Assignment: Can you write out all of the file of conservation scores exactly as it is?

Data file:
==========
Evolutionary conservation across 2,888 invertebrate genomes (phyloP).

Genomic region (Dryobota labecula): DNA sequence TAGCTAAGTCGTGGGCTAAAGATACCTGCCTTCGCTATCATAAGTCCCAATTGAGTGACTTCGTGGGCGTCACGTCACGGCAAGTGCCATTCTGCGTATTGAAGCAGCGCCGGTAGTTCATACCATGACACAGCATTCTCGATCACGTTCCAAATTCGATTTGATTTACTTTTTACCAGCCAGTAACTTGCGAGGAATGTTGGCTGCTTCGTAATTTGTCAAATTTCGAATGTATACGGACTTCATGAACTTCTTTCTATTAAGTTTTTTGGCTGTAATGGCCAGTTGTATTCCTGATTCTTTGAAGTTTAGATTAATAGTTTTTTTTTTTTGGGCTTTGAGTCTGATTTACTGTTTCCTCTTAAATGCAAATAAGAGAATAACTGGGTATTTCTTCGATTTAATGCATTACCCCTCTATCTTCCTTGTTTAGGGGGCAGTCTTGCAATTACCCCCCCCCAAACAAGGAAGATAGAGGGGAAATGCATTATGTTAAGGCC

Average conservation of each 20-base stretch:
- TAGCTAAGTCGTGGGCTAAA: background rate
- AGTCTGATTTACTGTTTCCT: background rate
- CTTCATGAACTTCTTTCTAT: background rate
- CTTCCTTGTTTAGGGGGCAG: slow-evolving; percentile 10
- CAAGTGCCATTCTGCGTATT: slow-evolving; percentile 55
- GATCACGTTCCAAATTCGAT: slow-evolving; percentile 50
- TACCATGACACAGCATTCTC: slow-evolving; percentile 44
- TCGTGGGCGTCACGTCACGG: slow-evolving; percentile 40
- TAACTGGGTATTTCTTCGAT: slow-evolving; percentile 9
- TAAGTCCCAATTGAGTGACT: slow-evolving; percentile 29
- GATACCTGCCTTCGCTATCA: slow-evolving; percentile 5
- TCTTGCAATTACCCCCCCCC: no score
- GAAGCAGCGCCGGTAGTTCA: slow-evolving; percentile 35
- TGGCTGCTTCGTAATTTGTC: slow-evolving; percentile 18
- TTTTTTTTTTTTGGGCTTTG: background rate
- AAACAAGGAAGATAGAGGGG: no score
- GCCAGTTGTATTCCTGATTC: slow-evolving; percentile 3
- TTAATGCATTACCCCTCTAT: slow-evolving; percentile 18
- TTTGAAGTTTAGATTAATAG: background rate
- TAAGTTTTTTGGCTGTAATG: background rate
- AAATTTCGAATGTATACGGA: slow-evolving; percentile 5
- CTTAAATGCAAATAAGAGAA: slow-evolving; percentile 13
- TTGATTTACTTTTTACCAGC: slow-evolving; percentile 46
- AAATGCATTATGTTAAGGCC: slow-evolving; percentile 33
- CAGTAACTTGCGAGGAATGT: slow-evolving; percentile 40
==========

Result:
Evolutionary conservation across 2,888 invertebrate genomes (phyloP).

Genomic region (Dryobota labecula): DNA sequence TAGCTAAGTCGTGGGCTAAAGATACCTGCCTTCGCTATCATAAGTCCCAATTGAGTGACTTCGTGGGCGTCACGTCACGGCAAGTGCCATTCTGCGTATTGAAGCAGCGCCGGTAGTTCATACCATGACACAGCATTCTCGATCACGTTCCAAATTCGATTTGATTTACTTTTTACCAGCCAGTAACTTGCGAGGAATGTTGGCTGCTTCGTAATTTGTCAAATTTCGAATGTATACGGACTTCATGAACTTCTTTCTATTAAGTTTTTTGGCTGTAATGGCCAGTTGTATTCCTGATTCTTTGAAGTTTAGATTAATAGTTTTTTTTTTTTGGGCTTTGAGTCTGATTTACTGTTTCCTCTTAAATGCAAATAAGAGAATAACTGGGTATTTCTTCGATTTAATGCATTACCCCTCTATCTTCCTTGTTTAGGGGGCAGTCTTGCAATTACCCCCCCCCAAACAAGGAAGATAGAGGGGAAATGCATTATGTTAAGGCC

Average conservation of each 20-base stretch:
- TAGCTAAGTCGTGGGCTAAA: background rate
- AGTCTGATTTACTGTTTCCT: background rate
- CTTCATGAACTTCTTTCTAT: background rate
- CTTCCTTGTTTAGGGGGCAG: slow-evolving; percentile 10
- CAAGTGCCATTCTGCGTATT: slow-evolving; percentile 55
- GATCACGTTCCAAATTCGAT: slow-evolving; percentile 50
- TACCATGACACAGCATTCTC: slow-evolving; percentile 44
- TCGTGGGCGTCACGTCACGG: slow-evolving; percentile 40
- TAACTGGGTATTTCTTCGAT: slow-evolving; percentile 9
- TAAGTCCCAATTGAGTGACT: slow-evolving; percentile 29
- GATACCTGCCTTCGCTATCA: slow-evolving; percentile 5
- TCTTGCAATTACCCCCCCCC: no score
- GAAGCAGCGCCGGTAGTTCA: slow-evolving; percentile 35
- TGGCTGCTTCGTAATTTGTC: slow-evolving; percentile 18
- TTTTTTTTTTTTGGGCTTTG: background rate
- AAACAAGGAAGATAGAGGGG: no score
- GCCAGTTGTATTCCTGATTC: slow-evolving; percentile 3
- TTAATGCATTACCCCTCTAT: slow-evolving; percentile 18
- TTTGAAGTTTAGATTAATAG: background rate
- TAAGTTTTTTGGCTGTAATG: background rate
- AAATTTCGAATGTATACGGA: slow-evolving; percentile 5
- CTTAAATGCAAATAAGAGAA: slow-evolving; percentile 13
- TTGATTTACTTTTTACCAGC: slow-evolving; percentile 46
- AAATGCATTATGTTAAGGCC: slow-evolving; percentile 33
- CAGTAACTTGCGAGGAATGT: slow-evolving; percentile 40